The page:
Saturday, September 15, 2012

The Never Ending Film Festival

One of the challenges of studying film festivals is that the precise 'object' of study isn't always clear. Film festivals are, by their very nature, both abstract and material. They are simultaneously ephemeral and enduring. They are grounded in a specific space, but their impact can be felt globally. Indeed, as soon as you try to define precisely what a film festival is, it becomes clear that Bazin took on the easy question, asking merely "What is Cinema?"

Still, even if the concept of the film festival might present some methodological headaches, at a very basic level, we can at least confidently say that, for example, the Cannes festival runs for ten or so days in mid-to-late May in Cannes. The Toronto International Film Festival, however, cannot even offer us this small comfort — and, as a result, the 'academic' problem of defining the film festival has become a practical reality for TIFF.

As Keith Bennie, one of TIFF's Adult Learning coordinators, made clear in our meeting with him on Thursday morning, TIFF is an organization dedicated to offering film-related events year-round (i.e. screenings, academic lectures, traveling exhibits, high-school programs, etc). The challenge, of course, is communicating this information to a public that, understandably, assumes that TIFF is only a ten-day festival in September. Although TIFF had sponsored events throughout Toronto for years, the fact that the organization was more than a festival had never adequately seeped into the public imagination.

The construction of Bell Lightbox was the first major step toward consolidating and concretizing (quite literally) TIFF's identity (for more details on the inner-workings of this space, see Ben's post). As TIFF's central hub, Lightbox contains several theaters, two restaurants, a gift shop, an exhibit space and a research library.* Still, as Bennie admitted, the laissez-faire "build it and they will come" attitude toward the space has done little to change the public's conception of TIFF's primary reason for being. Furthermore, during the festival itself, TIFF has not been extremely effective at communicating its other functions to the public at large (the promotion of a new James Bond exhibit is the exception here) or of leveraging its other resources (its huge archival collection, for instance) in order to add to the festival.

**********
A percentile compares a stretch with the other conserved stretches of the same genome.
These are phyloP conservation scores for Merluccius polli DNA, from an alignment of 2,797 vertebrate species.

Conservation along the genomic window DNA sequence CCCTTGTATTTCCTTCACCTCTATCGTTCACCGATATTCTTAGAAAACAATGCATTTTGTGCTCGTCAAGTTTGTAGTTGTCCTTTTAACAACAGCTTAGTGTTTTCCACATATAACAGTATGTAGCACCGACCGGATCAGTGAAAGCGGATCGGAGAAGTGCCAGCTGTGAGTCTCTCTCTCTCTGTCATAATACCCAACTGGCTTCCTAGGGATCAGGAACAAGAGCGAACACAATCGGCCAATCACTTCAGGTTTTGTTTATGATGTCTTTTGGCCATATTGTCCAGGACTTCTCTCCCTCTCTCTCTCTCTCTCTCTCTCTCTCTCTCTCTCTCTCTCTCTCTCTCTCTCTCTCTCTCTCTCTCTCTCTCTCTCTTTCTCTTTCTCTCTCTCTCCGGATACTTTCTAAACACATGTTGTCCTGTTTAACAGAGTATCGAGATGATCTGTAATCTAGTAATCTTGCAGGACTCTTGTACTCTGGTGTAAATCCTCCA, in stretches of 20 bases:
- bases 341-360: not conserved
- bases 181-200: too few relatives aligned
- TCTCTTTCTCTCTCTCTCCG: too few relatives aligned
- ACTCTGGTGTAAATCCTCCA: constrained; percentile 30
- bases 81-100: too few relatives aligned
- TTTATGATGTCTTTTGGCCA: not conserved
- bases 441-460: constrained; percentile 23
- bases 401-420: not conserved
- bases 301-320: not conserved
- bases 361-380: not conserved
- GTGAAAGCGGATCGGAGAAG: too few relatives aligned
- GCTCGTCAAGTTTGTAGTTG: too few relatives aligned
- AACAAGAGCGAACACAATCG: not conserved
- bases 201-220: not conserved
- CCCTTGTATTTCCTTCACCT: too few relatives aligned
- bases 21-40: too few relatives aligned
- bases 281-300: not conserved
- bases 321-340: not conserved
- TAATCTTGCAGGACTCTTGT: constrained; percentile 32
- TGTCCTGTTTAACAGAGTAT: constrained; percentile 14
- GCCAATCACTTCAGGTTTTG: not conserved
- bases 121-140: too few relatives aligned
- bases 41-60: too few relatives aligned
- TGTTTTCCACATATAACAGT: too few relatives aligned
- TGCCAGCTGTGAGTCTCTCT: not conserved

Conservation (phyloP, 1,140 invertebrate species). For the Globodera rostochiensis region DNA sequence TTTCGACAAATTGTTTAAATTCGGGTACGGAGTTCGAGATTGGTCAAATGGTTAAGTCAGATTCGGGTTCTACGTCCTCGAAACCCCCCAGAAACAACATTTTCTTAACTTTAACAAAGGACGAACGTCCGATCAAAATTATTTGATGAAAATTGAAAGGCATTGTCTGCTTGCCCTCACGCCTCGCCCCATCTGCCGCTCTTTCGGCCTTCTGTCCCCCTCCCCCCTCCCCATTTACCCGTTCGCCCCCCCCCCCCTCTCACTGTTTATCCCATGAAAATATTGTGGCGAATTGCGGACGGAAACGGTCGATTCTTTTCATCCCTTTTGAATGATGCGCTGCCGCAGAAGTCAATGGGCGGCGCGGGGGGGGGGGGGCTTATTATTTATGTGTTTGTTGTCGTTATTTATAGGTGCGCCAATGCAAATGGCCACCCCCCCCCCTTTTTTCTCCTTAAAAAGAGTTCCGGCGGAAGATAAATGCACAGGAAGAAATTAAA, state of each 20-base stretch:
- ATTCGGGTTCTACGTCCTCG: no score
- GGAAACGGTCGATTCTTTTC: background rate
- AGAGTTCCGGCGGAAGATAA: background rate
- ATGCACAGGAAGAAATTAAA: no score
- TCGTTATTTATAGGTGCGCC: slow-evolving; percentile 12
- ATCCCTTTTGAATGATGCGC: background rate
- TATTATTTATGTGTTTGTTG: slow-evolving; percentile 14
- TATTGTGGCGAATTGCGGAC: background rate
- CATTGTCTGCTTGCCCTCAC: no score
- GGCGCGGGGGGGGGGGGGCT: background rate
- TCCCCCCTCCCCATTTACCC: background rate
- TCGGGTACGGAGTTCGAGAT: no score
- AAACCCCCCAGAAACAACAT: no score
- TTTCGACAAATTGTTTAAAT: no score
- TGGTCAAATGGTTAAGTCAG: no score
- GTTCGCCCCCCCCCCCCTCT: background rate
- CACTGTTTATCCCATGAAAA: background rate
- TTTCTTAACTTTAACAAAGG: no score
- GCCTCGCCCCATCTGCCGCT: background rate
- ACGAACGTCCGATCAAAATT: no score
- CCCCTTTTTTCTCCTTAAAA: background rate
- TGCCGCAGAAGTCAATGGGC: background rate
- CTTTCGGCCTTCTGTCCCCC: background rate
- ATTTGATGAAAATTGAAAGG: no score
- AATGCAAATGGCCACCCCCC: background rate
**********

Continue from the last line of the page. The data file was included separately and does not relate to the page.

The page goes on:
Caught between the event of the singular festival and the concept of the enduring festival, TIFF enacts the difficulties of articulating the social, cultural and economic role of the film festival in general. TIFF's struggle to define itself and communicate an identity speaks to ongoing debates about exactly what a film festival is and what it can, and should, do. And if Lightbox stands during the festival as a physical manifestation of all that a film festival can do, it also haunts the city as a reminder of the work still to be done.

* As an interesting aside, Lightbox has 'incorporated' the Cinematheque Ontario. The cinematheque now only exists conceptually and refers to certain programming blocks rather than to a material space. The concretization of TIFF, in other words, has resulted in the abstraction of the cinematheque.

1 comment:

  1. Very interesting post. It seems like TIFF has really invested in trying to create an identity for itself outside of the space and time of the festival. I wonder what is at stake for TIFF in trying to create or strengthen their brand identity this way? Your comment about TIFF's Lightbox absorbing the Cinematheque makes me wonder why it is so essential that film screenings and events throughout the year have to become part of TIFF's social/cultural/economic project. I feel like at a certain point of time, these events overlapped but were somewhat separate, run by different branches of the organization. It seems there's been a recent shift to create this really uniform brand identity around TIFF and the lightbox as something enduring. I wonder if other festivals are doing similar things?